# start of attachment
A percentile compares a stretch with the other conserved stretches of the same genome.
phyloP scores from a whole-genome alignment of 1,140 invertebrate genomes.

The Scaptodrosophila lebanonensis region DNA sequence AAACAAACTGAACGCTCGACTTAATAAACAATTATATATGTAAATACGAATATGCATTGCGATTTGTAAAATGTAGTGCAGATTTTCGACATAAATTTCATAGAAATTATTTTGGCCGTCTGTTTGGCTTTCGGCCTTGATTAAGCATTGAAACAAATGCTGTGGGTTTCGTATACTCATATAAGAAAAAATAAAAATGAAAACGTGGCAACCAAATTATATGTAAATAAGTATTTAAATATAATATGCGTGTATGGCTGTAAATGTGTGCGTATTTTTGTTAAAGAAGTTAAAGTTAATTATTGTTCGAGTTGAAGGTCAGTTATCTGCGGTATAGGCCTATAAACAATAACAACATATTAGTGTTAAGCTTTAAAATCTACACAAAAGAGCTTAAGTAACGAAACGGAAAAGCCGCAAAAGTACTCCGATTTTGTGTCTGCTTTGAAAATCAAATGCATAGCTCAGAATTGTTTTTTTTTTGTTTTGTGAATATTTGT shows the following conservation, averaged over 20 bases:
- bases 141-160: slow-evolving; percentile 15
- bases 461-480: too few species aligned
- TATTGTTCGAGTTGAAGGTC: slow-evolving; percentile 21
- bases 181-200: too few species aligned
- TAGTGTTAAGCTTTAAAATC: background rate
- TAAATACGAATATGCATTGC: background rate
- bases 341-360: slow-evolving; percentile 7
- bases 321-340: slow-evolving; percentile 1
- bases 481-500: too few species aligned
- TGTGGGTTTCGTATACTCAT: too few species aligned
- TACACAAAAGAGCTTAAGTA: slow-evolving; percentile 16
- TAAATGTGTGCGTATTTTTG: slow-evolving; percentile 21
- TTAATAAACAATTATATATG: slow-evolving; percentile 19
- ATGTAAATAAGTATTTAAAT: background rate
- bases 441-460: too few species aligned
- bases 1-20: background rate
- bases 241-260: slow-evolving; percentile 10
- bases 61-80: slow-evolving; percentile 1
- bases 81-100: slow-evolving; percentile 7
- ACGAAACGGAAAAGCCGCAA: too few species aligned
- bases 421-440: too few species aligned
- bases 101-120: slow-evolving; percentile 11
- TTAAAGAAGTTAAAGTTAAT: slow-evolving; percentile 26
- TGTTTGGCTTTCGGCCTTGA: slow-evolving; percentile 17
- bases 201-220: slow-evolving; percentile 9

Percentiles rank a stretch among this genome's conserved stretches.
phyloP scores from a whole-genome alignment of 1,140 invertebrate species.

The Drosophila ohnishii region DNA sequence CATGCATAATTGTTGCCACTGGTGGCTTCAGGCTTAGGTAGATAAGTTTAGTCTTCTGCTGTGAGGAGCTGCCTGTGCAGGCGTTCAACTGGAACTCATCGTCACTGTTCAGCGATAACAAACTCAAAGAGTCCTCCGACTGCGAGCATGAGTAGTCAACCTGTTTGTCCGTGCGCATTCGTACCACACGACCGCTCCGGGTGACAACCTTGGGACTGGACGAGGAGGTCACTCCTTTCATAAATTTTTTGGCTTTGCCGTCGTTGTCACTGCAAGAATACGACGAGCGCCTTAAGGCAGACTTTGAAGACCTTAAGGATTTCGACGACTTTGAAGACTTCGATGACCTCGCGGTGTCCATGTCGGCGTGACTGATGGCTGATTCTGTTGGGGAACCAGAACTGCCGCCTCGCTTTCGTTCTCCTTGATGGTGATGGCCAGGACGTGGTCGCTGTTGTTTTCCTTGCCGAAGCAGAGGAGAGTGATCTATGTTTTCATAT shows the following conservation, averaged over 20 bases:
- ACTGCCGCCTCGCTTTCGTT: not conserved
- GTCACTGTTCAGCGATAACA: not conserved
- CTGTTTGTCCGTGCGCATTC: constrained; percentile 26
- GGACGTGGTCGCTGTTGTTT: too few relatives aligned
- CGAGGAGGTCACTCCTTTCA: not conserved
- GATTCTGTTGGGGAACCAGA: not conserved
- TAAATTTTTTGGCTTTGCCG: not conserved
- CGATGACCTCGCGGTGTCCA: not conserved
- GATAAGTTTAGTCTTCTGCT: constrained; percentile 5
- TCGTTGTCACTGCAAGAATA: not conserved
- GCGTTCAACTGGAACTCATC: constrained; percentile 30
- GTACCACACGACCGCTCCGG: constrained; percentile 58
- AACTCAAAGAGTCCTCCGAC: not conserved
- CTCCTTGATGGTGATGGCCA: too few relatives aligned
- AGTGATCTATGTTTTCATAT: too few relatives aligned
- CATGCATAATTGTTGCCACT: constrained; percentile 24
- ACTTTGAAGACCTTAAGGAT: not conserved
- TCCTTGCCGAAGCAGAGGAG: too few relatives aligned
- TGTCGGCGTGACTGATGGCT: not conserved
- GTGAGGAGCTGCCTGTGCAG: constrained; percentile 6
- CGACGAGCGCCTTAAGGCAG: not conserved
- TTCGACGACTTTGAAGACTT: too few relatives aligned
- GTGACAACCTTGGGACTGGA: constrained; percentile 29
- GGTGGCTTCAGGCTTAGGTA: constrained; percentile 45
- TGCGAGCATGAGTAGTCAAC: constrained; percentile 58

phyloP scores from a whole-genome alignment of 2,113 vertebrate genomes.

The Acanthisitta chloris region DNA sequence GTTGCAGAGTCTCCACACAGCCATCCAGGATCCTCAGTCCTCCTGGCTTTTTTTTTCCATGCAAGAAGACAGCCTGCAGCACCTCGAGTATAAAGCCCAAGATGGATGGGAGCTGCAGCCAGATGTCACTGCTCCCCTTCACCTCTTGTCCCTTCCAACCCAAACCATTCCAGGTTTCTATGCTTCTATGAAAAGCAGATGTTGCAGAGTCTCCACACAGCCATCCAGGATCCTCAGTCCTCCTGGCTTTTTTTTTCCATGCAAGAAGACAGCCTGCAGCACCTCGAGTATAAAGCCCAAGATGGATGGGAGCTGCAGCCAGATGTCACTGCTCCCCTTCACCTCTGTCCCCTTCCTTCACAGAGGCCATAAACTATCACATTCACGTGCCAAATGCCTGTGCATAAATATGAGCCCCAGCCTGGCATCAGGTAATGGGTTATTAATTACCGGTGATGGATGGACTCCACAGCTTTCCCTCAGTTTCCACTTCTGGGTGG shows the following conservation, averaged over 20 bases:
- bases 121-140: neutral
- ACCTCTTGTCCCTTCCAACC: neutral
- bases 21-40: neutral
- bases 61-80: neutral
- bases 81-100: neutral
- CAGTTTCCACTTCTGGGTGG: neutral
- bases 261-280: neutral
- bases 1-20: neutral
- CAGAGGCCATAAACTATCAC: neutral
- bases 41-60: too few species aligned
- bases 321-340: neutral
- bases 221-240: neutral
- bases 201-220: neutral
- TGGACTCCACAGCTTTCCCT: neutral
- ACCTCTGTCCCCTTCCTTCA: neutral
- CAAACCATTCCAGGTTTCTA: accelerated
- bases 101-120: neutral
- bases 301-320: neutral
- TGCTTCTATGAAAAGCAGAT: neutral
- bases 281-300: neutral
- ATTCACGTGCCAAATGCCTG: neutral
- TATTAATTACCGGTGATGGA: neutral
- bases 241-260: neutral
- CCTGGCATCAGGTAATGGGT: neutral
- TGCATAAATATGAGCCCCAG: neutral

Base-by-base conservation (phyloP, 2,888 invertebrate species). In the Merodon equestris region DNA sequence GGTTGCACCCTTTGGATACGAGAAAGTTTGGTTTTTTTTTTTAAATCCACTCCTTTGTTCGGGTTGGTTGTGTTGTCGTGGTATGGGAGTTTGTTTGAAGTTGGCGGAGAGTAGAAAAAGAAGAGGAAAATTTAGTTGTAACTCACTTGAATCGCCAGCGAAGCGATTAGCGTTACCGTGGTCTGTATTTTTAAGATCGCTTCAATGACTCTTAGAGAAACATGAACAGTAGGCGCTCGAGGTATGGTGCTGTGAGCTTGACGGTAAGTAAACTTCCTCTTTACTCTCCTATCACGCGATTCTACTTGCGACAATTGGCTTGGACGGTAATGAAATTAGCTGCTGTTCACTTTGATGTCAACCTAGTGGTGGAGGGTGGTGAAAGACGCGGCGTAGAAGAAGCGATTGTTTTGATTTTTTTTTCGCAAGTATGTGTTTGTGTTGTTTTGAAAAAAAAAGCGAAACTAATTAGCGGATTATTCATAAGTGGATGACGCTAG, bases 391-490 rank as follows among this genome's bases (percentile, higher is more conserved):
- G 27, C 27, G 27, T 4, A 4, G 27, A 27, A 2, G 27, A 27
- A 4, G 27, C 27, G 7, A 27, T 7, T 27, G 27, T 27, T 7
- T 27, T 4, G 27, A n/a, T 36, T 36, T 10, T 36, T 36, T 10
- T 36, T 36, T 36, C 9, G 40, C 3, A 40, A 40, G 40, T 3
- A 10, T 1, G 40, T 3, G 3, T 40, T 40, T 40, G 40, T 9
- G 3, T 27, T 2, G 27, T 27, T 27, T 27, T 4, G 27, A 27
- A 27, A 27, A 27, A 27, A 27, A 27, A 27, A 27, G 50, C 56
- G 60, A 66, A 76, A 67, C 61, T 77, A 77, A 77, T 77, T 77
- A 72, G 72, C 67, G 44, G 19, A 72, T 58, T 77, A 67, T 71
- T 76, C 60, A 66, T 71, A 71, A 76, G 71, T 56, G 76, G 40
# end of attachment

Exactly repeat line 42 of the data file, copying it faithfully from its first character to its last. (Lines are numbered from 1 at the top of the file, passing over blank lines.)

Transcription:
- GCGTTCAACTGGAACTCATC: constrained; percentile 30